If you ever find yourself in a life-threatening situation in the water, you might find yourself holding on for dear life to a large, furry dog. These ultra-talented dogs have been raised since puppyhood for this very thing.
Some incredible video footage and photos shows a big, black Newfoundland dog leap from a mid-air helicopter and down into choppy waters. The determined canine then swam with all his might, straight toward a person in the water.
The man adrift in the water grabbed on to the dog’s body and before long, the helicopter lifted them both into the air. This incredible scene was a rescue drill that this Newfoundland had no doubt been preparing for for months.
At The Italian School of Water Rescue Dogs, qualifying dogs are trained to perform in-water rescue missions. A dog will start his or her training at three months old and go through a series of rigorous exercises.
This organization has been training dogs for over two decades to swim, search, and rescue people from the water or otherwise assist human rescuers. And as it turns out, the Newfoundland was born for this line of work.
According to Crufts Magazine, the Newfoundland breed has “webbed feet, advanced swimming stroke, [and a] waterproof double coat for protection from cold waters.” Natural swimmers and incredibly strong, Newfoundlands are perfect candidates for performing water rescues.
According to Paulo Bozzo, one of the school’s dog trainers, using dogs in rescue missions “gives us that extra horse power to be able to reach somebody that’s in distress without being tired ourselves.” Working side by side with a canine companion significantly increases what can be accomplished in a rescue scenario.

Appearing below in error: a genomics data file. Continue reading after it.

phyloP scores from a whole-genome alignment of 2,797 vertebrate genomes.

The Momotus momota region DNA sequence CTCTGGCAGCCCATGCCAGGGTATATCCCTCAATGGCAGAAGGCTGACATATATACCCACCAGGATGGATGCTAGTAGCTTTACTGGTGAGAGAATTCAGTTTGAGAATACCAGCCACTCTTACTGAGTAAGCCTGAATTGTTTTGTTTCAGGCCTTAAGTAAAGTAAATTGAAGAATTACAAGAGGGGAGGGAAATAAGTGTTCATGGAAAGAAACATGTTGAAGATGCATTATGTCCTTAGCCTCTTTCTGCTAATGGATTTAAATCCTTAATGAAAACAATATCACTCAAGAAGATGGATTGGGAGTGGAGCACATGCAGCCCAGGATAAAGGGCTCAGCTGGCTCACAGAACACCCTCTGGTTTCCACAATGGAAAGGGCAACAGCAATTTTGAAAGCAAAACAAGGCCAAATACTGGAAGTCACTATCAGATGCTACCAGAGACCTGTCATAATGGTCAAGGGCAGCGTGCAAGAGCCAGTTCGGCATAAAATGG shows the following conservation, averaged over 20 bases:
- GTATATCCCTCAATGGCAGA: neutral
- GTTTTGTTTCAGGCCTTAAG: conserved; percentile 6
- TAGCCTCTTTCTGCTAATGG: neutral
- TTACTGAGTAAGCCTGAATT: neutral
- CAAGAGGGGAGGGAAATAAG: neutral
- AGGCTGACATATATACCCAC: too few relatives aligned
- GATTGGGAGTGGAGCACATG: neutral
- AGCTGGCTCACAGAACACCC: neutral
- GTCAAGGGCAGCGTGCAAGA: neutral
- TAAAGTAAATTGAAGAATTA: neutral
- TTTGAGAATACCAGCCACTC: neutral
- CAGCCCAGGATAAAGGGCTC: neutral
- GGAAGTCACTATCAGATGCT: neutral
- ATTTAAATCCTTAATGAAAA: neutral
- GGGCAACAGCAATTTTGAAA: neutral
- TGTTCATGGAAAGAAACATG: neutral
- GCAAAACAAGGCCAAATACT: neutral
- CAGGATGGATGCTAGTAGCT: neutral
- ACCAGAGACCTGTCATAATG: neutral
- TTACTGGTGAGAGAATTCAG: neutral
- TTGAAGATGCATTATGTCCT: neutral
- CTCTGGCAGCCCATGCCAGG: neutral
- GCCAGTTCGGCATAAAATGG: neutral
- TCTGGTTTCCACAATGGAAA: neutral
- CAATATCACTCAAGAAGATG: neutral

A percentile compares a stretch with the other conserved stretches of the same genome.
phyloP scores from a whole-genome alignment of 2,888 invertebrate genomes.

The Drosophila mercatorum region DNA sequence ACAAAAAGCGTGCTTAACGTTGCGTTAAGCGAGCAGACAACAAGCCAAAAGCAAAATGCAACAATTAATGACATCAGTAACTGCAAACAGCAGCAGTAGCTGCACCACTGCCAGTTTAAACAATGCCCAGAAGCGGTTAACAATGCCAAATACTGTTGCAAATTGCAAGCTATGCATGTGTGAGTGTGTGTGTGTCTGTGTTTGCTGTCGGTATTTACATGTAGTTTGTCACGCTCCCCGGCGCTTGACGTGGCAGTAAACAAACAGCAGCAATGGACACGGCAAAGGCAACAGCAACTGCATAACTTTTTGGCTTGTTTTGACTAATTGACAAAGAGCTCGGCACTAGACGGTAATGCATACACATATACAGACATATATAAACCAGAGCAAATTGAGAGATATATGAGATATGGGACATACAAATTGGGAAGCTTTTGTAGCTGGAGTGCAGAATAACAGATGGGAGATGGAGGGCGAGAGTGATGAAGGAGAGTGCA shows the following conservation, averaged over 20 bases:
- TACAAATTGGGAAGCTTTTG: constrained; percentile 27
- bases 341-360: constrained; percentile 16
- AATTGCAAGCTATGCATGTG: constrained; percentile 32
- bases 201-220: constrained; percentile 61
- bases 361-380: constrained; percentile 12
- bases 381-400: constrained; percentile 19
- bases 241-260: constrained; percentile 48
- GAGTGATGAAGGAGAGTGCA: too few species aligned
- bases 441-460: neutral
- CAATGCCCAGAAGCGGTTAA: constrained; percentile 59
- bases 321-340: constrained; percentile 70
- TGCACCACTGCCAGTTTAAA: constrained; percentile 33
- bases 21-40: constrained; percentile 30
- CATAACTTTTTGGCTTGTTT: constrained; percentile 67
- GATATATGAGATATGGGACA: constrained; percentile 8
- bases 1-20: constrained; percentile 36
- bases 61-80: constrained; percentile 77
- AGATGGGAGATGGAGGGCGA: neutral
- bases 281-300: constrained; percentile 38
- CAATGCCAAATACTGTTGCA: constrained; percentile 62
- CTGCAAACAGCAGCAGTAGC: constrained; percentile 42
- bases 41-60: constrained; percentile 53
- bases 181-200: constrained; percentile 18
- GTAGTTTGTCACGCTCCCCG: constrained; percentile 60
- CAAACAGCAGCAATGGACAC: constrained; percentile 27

The school has stated that one dog can pull up to 30 people in a lifeboat as far as 2,000 meters (a little over a mile). A fit Newfoundland by himself can drag anywhere from 12-15 people to safety.
During drills, the school will use helicopters to create waves, wind, and noise in order to simulate a realistic rescue scenario. This is a safe way for the dog to practice a high-stress rescue mission with tumultuous circumstances.
“We’re using their basic instinct that they have to retrieve and to rescue,” Bozzo shared with Crufts Magazine. The school will also train Labradors and Russian Terriers, both breeds with impressive stamina and instinctive impulses to rescue.
The Italian School of Water Rescue Dogs has tapped in to a, perhaps, underestimated resource: big dogs. Watching these adorable fur balls jump from an impressive height and perform a powerful rescue is heartwarming and inspiring.
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